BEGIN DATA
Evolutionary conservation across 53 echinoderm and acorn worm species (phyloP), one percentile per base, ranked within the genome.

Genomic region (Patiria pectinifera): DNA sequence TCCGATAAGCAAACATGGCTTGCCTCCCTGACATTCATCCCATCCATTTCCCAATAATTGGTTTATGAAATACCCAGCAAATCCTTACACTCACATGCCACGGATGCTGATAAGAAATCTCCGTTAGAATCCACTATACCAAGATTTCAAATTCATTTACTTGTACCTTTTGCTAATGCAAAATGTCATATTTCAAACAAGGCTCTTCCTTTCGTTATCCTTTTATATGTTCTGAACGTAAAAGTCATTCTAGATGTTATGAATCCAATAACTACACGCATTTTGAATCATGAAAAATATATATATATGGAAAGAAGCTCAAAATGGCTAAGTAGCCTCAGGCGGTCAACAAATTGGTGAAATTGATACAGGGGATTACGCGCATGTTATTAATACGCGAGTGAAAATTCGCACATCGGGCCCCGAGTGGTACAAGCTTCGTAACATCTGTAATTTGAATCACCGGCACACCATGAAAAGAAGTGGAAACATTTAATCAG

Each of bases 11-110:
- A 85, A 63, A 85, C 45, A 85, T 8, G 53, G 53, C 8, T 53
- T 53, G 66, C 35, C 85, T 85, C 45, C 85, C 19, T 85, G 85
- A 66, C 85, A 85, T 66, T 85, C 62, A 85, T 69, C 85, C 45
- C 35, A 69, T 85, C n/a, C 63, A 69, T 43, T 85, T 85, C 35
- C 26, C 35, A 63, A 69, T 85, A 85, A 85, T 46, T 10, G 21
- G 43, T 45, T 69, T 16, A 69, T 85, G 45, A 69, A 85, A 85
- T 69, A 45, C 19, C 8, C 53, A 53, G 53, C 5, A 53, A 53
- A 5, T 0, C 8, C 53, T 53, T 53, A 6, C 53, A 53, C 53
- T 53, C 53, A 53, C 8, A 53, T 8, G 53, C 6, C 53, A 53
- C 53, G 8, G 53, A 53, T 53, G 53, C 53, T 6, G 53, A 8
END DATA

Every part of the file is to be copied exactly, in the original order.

Evolutionary conservation across 53 echinoderm and acorn worm species (phyloP), one percentile per base, ranked within the genome.

Genomic region (Patiria pectinifera): DNA sequence TCCGATAAGCAAACATGGCTTGCCTCCCTGACATTCATCCCATCCATTTCCCAATAATTGGTTTATGAAATACCCAGCAAATCCTTACACTCACATGCCACGGATGCTGATAAGAAATCTCCGTTAGAATCCACTATACCAAGATTTCAAATTCATTTACTTGTACCTTTTGCTAATGCAAAATGTCATATTTCAAACAAGGCTCTTCCTTTCGTTATCCTTTTATATGTTCTGAACGTAAAAGTCATTCTAGATGTTATGAATCCAATAACTACACGCATTTTGAATCATGAAAAATATATATATATGGAAAGAAGCTCAAAATGGCTAAGTAGCCTCAGGCGGTCAACAAATTGGTGAAATTGATACAGGGGATTACGCGCATGTTATTAATACGCGAGTGAAAATTCGCACATCGGGCCCCGAGTGGTACAAGCTTCGTAACATCTGTAATTTGAATCACCGGCACACCATGAAAAGAAGTGGAAACATTTAATCAG

Each of bases 11-110:
- A 85, A 63, A 85, C 45, A 85, T 8, G 53, G 53, C 8, T 53
- T 53, G 66, C 35, C 85, T 85, C 45, C 85, C 19, T 85, G 85
- A 66, C 85, A 85, T 66, T 85, C 62, A 85, T 69, C 85, C 45
- C 35, A 69, T 85, C n/a, C 63, A 69, T 43, T 85, T 85, C 35
- C 26, C 35, A 63, A 69, T 85, A 85, A 85, T 46, T 10, G 21
- G 43, T 45, T 69, T 16, A 69, T 85, G 45, A 69, A 85, A 85
- T 69, A 45, C 19, C 8, C 53, A 53, G 53, C 5, A 53, A 53
- A 5, T 0, C 8, C 53, T 53, T 53, A 6, C 53, A 53, C 53
- T 53, C 53, A 53, C 8, A 53, T 8, G 53, C 6, C 53, A 53
- C 53, G 8, G 53, A 53, T 53, G 53, C 53, T 6, G 53, A 8